Overcoming Obstacles On The Way to Mars

15 Nov 2018

OSR blog post

NASA predicts that people will be on Mars within the next 25 years? Is that possible? Read on to learn more about the obstacles facing this enormous endeavor.


We have discussed before the prospect of astronauts living on Mars to conduct research. Students and researchers have worked over the last couple of years to construct hypothetical housing for the Red Planet. NASA announced that they believe they will have people on Mars within the next twenty-five years. Based on previous articles written here we know that they plan to send a new rover to study the environment, natural resources, and other hazards. However, it will take more than a rover to solve some of the immense problems facing colonization.

A Little Thing Called Radiation

Right now, if an astronaut left for Mars, he would suffer radiation damage. Furthermore, in the one trip, he/she would have the same amount of radiation that would safely last one lifetime. In other words, he/she would use up all their safe radiation levels. “We don’t have the solution yet regarding shielding, in terms of protecting you from cosmic rays and solar flares that you experience during this transit time,” said former NASA astronaut Tom Jones.

However, private companies like Space-X may play major roles in developing technology to solve this and other issues.

Deadly radiation from the cosmos, potential vision loss, and atrophying bones are just some of the challenges scientists must overcome before any future astronaut can set foot on the Red Planet, top NASA officials said on Tuesday. Also, scientists think prolonged weightlessness can cause irreversible changes to blood vessels in the retina, leading to vision degradation. And after a while in zero gravity, the skeleton starts to leach calcium and bone mass.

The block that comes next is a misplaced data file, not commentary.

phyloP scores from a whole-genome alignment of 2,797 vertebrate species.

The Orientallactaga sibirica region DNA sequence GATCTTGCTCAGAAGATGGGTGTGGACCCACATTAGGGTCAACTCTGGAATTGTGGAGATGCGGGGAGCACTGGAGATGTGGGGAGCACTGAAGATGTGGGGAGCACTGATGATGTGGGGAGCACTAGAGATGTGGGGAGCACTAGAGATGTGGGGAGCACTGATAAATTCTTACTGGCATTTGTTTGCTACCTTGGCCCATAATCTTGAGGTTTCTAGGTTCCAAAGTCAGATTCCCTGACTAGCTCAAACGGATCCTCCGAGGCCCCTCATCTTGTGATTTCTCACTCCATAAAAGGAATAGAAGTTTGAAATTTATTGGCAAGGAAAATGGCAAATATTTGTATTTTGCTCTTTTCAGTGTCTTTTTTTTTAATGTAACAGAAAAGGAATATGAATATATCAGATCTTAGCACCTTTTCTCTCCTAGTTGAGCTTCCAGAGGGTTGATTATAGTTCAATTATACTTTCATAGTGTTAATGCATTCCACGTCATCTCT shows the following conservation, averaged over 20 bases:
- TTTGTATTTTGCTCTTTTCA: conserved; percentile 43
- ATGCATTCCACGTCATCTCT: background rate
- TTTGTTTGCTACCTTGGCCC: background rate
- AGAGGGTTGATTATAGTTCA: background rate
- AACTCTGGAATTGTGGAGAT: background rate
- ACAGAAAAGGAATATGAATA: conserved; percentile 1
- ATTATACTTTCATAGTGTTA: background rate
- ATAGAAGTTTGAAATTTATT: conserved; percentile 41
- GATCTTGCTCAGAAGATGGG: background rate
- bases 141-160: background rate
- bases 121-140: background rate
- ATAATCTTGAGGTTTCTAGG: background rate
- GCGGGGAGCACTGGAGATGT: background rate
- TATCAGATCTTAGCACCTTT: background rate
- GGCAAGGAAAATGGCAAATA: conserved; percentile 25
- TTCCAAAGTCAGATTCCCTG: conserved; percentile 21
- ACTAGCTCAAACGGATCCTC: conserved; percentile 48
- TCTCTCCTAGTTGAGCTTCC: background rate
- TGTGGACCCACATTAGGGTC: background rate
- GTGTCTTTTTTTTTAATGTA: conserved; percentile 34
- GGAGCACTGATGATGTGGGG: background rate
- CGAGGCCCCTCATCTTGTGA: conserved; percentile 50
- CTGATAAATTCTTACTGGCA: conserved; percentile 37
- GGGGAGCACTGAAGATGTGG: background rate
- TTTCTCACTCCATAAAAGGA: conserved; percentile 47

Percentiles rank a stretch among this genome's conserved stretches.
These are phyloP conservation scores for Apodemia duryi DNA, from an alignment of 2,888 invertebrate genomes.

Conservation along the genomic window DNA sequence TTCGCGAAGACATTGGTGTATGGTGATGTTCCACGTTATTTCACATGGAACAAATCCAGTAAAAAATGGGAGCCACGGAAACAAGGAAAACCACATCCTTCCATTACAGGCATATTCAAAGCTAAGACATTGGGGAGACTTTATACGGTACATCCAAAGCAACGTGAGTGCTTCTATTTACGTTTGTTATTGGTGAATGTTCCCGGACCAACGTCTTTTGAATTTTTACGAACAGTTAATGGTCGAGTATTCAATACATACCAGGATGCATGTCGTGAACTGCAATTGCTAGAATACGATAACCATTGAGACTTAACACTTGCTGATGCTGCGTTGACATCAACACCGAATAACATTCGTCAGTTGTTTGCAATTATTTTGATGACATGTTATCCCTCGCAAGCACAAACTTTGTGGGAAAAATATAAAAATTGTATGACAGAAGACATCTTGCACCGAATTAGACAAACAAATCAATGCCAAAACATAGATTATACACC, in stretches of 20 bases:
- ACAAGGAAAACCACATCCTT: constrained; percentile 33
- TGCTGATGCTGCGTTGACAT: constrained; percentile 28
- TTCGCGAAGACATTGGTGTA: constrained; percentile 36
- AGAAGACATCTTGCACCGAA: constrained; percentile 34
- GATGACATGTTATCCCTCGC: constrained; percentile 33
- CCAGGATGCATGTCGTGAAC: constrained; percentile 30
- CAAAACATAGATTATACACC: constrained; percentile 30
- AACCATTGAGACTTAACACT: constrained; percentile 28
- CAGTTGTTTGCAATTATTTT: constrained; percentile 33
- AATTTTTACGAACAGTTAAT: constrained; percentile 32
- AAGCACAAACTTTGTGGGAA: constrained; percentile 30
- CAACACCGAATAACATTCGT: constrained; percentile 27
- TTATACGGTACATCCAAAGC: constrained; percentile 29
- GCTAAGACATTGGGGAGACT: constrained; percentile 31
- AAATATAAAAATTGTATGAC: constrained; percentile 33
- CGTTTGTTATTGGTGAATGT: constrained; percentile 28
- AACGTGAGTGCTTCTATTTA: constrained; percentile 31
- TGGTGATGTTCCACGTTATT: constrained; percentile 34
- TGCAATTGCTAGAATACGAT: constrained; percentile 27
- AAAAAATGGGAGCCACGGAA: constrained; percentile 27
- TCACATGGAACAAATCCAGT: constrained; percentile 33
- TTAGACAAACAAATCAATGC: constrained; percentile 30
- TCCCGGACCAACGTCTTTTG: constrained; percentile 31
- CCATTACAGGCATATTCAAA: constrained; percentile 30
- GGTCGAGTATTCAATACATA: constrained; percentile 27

“The cost of solving those means that under current budgets, or slightly expanded budgets, it’s going to take about 25 years to solve those,” said Jones, who flew on four space shuttle missions before retiring in 2001.

NASA believes our moon may help get them to Mars.

Credit: NASA

Delivering Technology to the Moon

How will the moon help astronauts reach Mars? To answer simply, the moon may have a water source. Water becomes a necessary element when powering spacecraft. That is part of the reason why NASA recently announced plans to have lunar surface instruments and technology payloads delivered to the moon.

“We are looking for ways to not only conduct lunar science but to also use the Moon as a science platform to look back at the Earth, observe the Sun, or view the vast Universe,” said Steve Clarke, Deputy Associate Administrator for Exploration in the Science Mission Directorate at NASA Headquarters in Washington. (NASA, 2018)

“In terms of technology, we are interested in those instruments or systems that will help future missions—both human and robotic—explore the Moon and feed forward to future Mars missions.” (NASA, 2018)

The United States has not soft-landed on the Moon since Apollo 17 in 1972. The Moon has scientific value and the potential to yield resources. These resources such as water and oxygen, lie in close proximity to Earth to help sustain deep space exploration. (NASA, 2018)

The great news about NASA researching new technology means that we may have that technology in our homes at some point. Watching the payloads go to the moon in the coming years will be exciting to see as well.